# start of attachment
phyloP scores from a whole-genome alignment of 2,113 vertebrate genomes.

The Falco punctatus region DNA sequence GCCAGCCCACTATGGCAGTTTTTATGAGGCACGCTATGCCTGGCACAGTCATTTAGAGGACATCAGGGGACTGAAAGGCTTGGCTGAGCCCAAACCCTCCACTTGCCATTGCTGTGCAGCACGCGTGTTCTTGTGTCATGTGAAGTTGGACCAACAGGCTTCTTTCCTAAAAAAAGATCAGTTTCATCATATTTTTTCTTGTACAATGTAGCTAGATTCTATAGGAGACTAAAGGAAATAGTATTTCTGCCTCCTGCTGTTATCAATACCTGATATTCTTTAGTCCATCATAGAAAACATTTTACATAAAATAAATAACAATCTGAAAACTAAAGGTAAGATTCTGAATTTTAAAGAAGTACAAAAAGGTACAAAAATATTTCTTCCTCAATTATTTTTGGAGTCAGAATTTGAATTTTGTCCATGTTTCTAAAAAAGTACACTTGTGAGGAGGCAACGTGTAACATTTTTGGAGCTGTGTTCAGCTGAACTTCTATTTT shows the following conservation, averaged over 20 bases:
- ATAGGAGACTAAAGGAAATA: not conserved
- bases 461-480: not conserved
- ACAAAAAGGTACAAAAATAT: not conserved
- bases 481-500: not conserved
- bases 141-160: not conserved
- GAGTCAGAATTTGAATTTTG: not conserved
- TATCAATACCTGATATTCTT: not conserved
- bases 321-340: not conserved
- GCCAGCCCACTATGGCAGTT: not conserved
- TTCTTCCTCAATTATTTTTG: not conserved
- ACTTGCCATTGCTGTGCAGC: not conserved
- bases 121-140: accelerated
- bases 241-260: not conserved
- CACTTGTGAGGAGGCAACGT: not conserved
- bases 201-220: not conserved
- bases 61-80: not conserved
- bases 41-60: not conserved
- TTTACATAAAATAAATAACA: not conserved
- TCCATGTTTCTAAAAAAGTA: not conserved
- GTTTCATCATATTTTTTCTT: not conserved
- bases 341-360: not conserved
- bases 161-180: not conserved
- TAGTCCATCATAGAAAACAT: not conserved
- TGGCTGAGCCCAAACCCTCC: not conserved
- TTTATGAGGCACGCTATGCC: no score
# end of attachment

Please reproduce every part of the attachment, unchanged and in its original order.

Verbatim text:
phyloP scores from a whole-genome alignment of 2,113 vertebrate genomes.

The Falco punctatus region DNA sequence GCCAGCCCACTATGGCAGTTTTTATGAGGCACGCTATGCCTGGCACAGTCATTTAGAGGACATCAGGGGACTGAAAGGCTTGGCTGAGCCCAAACCCTCCACTTGCCATTGCTGTGCAGCACGCGTGTTCTTGTGTCATGTGAAGTTGGACCAACAGGCTTCTTTCCTAAAAAAAGATCAGTTTCATCATATTTTTTCTTGTACAATGTAGCTAGATTCTATAGGAGACTAAAGGAAATAGTATTTCTGCCTCCTGCTGTTATCAATACCTGATATTCTTTAGTCCATCATAGAAAACATTTTACATAAAATAAATAACAATCTGAAAACTAAAGGTAAGATTCTGAATTTTAAAGAAGTACAAAAAGGTACAAAAATATTTCTTCCTCAATTATTTTTGGAGTCAGAATTTGAATTTTGTCCATGTTTCTAAAAAAGTACACTTGTGAGGAGGCAACGTGTAACATTTTTGGAGCTGTGTTCAGCTGAACTTCTATTTT shows the following conservation, averaged over 20 bases:
- ATAGGAGACTAAAGGAAATA: not conserved
- bases 461-480: not conserved
- ACAAAAAGGTACAAAAATAT: not conserved
- bases 481-500: not conserved
- bases 141-160: not conserved
- GAGTCAGAATTTGAATTTTG: not conserved
- TATCAATACCTGATATTCTT: not conserved
- bases 321-340: not conserved
- GCCAGCCCACTATGGCAGTT: not conserved
- TTCTTCCTCAATTATTTTTG: not conserved
- ACTTGCCATTGCTGTGCAGC: not conserved
- bases 121-140: accelerated
- bases 241-260: not conserved
- CACTTGTGAGGAGGCAACGT: not conserved
- bases 201-220: not conserved
- bases 61-80: not conserved
- bases 41-60: not conserved
- TTTACATAAAATAAATAACA: not conserved
- TCCATGTTTCTAAAAAAGTA: not conserved
- GTTTCATCATATTTTTTCTT: not conserved
- bases 341-360: not conserved
- bases 161-180: not conserved
- TAGTCCATCATAGAAAACAT: not conserved
- TGGCTGAGCCCAAACCCTCC: not conserved
- TTTATGAGGCACGCTATGCC: no score